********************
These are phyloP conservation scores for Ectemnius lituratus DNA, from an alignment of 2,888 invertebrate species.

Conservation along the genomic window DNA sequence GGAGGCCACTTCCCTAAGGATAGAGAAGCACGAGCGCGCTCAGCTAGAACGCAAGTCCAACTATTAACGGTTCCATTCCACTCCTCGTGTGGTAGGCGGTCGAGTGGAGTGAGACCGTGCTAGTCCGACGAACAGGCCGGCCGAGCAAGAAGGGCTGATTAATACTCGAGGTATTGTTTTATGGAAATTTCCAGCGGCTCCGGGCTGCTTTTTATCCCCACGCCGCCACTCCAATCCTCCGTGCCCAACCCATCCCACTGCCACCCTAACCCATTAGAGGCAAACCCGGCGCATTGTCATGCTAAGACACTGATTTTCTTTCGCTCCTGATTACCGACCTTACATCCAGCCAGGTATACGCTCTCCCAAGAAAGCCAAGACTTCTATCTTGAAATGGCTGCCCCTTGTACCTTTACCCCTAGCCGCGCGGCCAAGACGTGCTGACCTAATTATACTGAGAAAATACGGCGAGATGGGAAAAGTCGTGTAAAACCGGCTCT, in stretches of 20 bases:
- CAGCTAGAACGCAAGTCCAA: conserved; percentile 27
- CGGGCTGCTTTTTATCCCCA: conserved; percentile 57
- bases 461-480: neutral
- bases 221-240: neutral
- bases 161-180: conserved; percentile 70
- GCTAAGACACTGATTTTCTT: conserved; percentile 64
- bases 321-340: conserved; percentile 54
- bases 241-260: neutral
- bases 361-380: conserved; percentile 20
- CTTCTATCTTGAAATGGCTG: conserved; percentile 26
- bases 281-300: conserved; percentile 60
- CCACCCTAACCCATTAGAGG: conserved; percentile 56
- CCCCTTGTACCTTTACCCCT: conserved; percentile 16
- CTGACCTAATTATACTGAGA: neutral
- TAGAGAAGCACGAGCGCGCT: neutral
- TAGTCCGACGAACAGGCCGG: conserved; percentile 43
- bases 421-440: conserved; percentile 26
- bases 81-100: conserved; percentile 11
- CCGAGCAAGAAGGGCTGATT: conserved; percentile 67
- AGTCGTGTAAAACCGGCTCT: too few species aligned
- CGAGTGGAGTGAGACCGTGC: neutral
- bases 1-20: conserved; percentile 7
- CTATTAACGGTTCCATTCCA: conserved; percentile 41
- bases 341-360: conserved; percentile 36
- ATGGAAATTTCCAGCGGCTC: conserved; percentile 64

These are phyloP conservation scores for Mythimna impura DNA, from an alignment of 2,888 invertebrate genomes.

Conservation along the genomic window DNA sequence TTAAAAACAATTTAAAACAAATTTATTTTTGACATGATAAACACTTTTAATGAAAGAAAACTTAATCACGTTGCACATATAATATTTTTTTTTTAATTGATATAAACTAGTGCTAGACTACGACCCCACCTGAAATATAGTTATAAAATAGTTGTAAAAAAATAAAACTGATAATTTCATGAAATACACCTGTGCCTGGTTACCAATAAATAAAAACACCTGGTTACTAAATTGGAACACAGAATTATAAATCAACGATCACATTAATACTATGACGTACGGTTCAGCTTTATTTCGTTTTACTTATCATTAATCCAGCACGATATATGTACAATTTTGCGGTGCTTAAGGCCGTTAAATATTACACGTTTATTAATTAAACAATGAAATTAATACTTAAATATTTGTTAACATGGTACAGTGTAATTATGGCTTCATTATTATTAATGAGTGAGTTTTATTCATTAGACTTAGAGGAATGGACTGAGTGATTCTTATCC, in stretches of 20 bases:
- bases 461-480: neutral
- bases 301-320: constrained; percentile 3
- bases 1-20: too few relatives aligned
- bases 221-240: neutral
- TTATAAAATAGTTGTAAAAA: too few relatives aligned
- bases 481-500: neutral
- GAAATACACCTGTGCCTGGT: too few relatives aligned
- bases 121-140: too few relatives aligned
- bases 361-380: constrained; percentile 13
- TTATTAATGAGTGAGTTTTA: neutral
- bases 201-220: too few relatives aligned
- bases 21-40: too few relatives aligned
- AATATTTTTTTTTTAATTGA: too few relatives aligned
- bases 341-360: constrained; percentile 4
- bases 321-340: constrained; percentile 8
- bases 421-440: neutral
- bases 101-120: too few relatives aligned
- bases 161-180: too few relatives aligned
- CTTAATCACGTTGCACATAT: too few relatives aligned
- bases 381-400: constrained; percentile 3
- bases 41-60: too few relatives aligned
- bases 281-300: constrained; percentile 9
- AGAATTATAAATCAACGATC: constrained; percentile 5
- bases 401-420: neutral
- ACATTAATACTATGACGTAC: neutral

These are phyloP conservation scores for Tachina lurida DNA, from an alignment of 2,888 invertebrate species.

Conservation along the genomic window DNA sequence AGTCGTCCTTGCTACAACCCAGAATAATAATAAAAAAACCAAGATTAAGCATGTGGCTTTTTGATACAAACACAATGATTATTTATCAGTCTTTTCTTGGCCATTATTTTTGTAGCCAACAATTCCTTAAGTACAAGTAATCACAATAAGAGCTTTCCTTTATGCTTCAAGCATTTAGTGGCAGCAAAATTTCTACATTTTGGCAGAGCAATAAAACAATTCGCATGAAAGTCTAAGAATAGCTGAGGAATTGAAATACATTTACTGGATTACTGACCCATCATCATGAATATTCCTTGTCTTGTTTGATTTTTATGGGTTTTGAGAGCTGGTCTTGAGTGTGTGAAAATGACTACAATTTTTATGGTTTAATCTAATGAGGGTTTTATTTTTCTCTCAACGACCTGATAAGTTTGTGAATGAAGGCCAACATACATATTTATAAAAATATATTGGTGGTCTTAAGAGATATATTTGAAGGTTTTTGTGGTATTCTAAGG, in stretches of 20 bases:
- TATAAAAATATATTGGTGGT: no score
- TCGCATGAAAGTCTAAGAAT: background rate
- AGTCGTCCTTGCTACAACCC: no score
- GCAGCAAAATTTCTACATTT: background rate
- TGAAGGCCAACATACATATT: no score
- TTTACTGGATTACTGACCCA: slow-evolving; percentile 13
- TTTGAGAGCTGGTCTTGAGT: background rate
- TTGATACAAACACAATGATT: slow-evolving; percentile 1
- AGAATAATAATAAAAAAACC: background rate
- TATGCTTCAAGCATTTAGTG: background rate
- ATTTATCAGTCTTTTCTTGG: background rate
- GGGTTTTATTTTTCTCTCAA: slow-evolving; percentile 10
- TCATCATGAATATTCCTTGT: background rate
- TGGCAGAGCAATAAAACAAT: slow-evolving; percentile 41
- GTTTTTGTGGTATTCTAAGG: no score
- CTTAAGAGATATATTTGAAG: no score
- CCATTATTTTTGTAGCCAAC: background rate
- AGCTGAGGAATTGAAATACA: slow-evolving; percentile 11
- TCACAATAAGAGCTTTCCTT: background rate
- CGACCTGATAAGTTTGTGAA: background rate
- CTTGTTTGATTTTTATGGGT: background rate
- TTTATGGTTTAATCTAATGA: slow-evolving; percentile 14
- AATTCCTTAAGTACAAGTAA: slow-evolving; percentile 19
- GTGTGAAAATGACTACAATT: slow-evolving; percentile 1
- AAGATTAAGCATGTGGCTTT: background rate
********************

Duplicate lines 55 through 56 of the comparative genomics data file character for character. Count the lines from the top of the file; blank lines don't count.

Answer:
These are phyloP conservation scores for Tachina lurida DNA, from an alignment of 2,888 invertebrate species.

Conservation along the genomic window DNA sequence AGTCGTCCTTGCTACAACCCAGAATAATAATAAAAAAACCAAGATTAAGCATGTGGCTTTTTGATACAAACACAATGATTATTTATCAGTCTTTTCTTGGCCATTATTTTTGTAGCCAACAATTCCTTAAGTACAAGTAATCACAATAAGAGCTTTCCTTTATGCTTCAAGCATTTAGTGGCAGCAAAATTTCTACATTTTGGCAGAGCAATAAAACAATTCGCATGAAAGTCTAAGAATAGCTGAGGAATTGAAATACATTTACTGGATTACTGACCCATCATCATGAATATTCCTTGTCTTGTTTGATTTTTATGGGTTTTGAGAGCTGGTCTTGAGTGTGTGAAAATGACTACAATTTTTATGGTTTAATCTAATGAGGGTTTTATTTTTCTCTCAACGACCTGATAAGTTTGTGAATGAAGGCCAACATACATATTTATAAAAATATATTGGTGGTCTTAAGAGATATATTTGAAGGTTTTTGTGGTATTCTAAGG, in stretches of 20 bases: